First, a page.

F1: Domenicali on potential new races, downplays new teams

In a Sky Sports interview, F1 chief Stefano Domenicali says Las Vegas and Africa could host F1 Grands Prix races in the near future.

Speaking exclusively to Martin Brundle of Sky Sports ahead of the Bahrain GP, Domenicali said there was “not only Las Vegas, there are other cities that are interested in Formula 1.”

“We need to be balanced, we need to see what are the other opportunities,” said F1’s CEO and president. “And very soon we are going to tell everyone what is our strategy to develop that market.”

Domenicali also referenced Africa as a potential market to grow. South Africa’s Kyalami circuit – which Lewis Hamilton recently insisted should be back in F1.

“On top of America, on top of China (2nd race), I think there is a potential also to be in Africa soon,” Domenicali stated. “There is a lot of interest there. For sure that’s another area that so far is missing in the geography of our calendar.”

F1’s current Concorde Agreement, which runs until 2025, allows 24 races per season.

“I think there is potential to go to 24,” added Domenicali. “I would say there is potential to go to 30! In terms of the interest we see all around the world.

“It is up to us to try to find the right balance considering what are the venues which would like to be in F1, what are the historical values we need to see on the calendar.”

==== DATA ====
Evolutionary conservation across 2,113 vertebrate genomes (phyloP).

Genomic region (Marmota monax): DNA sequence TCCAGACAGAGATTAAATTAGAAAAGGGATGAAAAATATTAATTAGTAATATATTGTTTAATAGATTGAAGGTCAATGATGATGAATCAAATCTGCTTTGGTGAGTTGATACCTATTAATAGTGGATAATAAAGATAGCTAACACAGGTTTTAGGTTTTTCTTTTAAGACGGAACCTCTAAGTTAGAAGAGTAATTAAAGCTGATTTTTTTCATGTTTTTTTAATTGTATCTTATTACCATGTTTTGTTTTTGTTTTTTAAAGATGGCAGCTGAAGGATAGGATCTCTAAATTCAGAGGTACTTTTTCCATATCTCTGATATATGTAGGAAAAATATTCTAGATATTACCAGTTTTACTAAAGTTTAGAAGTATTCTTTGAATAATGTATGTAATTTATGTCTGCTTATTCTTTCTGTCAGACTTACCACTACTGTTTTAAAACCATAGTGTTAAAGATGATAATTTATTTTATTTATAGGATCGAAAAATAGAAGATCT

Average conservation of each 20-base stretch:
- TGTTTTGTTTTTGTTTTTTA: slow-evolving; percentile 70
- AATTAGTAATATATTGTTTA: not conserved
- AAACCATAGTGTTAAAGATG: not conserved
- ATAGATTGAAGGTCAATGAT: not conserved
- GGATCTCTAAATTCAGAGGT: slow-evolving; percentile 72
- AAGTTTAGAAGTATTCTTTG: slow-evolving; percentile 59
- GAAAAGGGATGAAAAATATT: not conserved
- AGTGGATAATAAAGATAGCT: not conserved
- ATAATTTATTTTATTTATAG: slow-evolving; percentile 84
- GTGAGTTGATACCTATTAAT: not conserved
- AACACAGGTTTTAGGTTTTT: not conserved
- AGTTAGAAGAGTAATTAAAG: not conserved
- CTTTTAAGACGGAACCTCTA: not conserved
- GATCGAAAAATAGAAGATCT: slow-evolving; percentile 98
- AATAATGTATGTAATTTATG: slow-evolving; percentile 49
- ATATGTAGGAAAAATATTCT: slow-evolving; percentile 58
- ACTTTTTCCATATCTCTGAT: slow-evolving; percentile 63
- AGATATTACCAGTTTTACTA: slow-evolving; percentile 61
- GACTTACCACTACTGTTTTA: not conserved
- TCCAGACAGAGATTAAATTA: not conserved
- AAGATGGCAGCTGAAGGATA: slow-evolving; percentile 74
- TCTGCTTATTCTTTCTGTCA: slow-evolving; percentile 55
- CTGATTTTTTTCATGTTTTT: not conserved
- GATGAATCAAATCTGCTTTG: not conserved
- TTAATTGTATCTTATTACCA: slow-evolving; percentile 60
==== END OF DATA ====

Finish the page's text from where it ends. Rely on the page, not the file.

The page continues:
Speaking to reporters in Bahrain, Domenicali also said that some current races could lose their spot on the grid.

“There are some promoters who have expiring agreements, and probably some of the current grands prix will no longer be part of the calendar,” he said.

Not sure F1 needs more teams

“There’s not only Michael Andretti,” said Domenicali. “He is maybe the most vocal one, but we have more than four or five requests to consider an extra team to be a part of Formula 1.”

Andretti Autosport team owner Michael Andretti faces an uphill battle to get into F1

But Domenicali hinted that while F1 will discuss with governing body the FIA about potentially having more than 10 teams on the grid to “find the right strategy for the future”, he isn’t convinced the sport needs it.

“I have to be very honest, today F1 with 10 teams, with the competition on the track, is very, very solid,” he explained. “There are complexities that need to be considered if other teams can be added.

“Therefore I don’t think it’s the most important element to grow F1, to be honest.”




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